In the backdrop of Sudden Cardiac Arrest (SCA) awareness month, leading cardiologists have laid emphasis on the need to create awareness around the condition. In India, there has been a major increase in cardiac arrest cases, particularly in younger age groups. As per estimates, there are more than 7 lac cases of sudden cardiac deaths being reported annually. As per World Health Organization (WHO), 86% of CVD deaths could have been prevented or avoided through prevention and treatment. Given this, many lifestyle habits have been linked with poor cardiovascular health.
Dr. Suraj Narasimhan A, Consultant Interventional Cardiologist And Structural Intervention Specialist, Manipal Hospitals says, “India is predicted to have the highest rate of cardiac fatalities worldwide by 2030. The main causes of this increase are unhealthy lifestyle choices and elevated stress. People are now consuming more processed foods with high amounts of calories and sugar which are detrimental to health. Smoking and alcohol consumption are major reasons causing heart disease. While working from home is comforting, it has reduced the daily physical activity for many. People need to take a break and go for a run, jog, or stroll as per their interest. Children and younger individuals must also develop a habit of exercising for at least 40 minutes regularly as this is healthy for one’s heart and overall health.”
Dr. Girish B Navasundi, Senior consultant, Apollo hospitals, Bannerghatta shared “The first study on SCD in India by Rao et al in 2012 put the overall mortality due to SCD in India at 10.3% (roughly estimated at 7 lakh cases of SCD annually) with 21% of the deaths in people who were below 50 years of age. It showed that SCD cases were 5–8 years younger compared to populations reported in the western hemisphere, with a high prevalence of major risk factors for CAD. At least 1 of 3 CAD risk factors — hypertension, diabetes, or smoking was observed in 80.6%. The trend toward increasing SCD events in developing nations is thought to reflect a change in dietary and lifestyle habits in these nations. Simple investigations like a surface ECG, ECHOCARDIOGRAPHY, TMT, can give valuable clues to these conditions. Everyone over 30-35 years should have routine cardiac evaluation, especially if there are small elevations in risk factors, if there is a history of sudden death in the family or any episodes of unexplained fainting.”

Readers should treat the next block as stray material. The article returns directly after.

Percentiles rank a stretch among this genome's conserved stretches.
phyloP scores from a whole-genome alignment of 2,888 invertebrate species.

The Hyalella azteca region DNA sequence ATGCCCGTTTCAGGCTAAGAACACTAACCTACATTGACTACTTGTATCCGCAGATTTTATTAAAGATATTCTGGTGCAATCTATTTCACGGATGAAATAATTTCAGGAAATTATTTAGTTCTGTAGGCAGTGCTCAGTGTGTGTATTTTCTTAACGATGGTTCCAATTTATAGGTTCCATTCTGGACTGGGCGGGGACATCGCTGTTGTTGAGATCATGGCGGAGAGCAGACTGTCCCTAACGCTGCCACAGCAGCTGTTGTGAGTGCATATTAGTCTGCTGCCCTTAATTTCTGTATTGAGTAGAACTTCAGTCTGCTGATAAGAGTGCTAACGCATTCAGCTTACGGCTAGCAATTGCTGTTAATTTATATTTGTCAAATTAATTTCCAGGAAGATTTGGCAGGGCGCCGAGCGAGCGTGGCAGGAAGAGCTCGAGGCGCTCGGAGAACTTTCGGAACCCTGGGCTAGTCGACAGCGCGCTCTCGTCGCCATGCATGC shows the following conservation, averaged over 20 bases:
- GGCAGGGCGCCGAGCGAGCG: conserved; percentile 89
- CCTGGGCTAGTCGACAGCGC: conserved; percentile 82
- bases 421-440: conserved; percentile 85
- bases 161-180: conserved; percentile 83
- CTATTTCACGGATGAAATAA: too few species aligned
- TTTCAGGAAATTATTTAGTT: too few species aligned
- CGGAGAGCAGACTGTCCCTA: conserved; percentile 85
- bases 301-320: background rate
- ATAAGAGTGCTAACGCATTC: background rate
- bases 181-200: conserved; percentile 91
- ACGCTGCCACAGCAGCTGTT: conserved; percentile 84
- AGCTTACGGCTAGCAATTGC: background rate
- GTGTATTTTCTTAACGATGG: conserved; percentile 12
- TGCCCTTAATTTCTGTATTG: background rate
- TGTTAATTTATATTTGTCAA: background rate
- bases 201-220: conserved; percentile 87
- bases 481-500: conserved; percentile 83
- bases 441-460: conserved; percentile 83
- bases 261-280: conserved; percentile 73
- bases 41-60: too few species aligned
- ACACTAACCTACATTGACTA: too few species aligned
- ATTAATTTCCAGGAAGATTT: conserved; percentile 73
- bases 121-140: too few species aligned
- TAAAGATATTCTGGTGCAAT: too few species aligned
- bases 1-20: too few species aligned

It is important to realize that a sudden cardiac arrest differs from a heart attack, which happens when one or more of the patient's coronary arteries get blocked. A cardiac arrest is generally caused due to an abnormal heart rhythm, which occurs when our heart’s electrical system is not functioning properly. However, an acute heart attack can sometimes trigger an electrical disturbance resulting in a sudden cardiac arrest.
Dr. Prakash V S Professor & HOD- Department of Cardiology, M S Ramaiah Narayana Heart Centre, says, “According to ICMR data from 2019, Karnataka ranks fifth on the list of states for cardiovascular disease mortality in India with about 250.94 deaths per 100,000 people. Although heart attacks have disproportionately affected men, it is noteworthy that a sizable proportion of women have also experienced cardiac problems.” He added, “Cardiac arrest, which results in abrupt death, occurs mainly due to dangerous rhythm abnormalities— ventricular tachycardia and ventricular fibrillation. Nowadays, everyone over the age of 30 must get a CT angiography or a heart scan. It will identify even minor coronary artery disease and prevent any possible cardiac arrest or heart attack in the future.”
Post a cardiac arrest episode, survival is possible with prompt and appropriate medical care. Cardiopulmonary resuscitation (CPR), using a defibrillator to shock the heart, or even just giving compressions to the chest can improve the chances of survival until medical help arrives.
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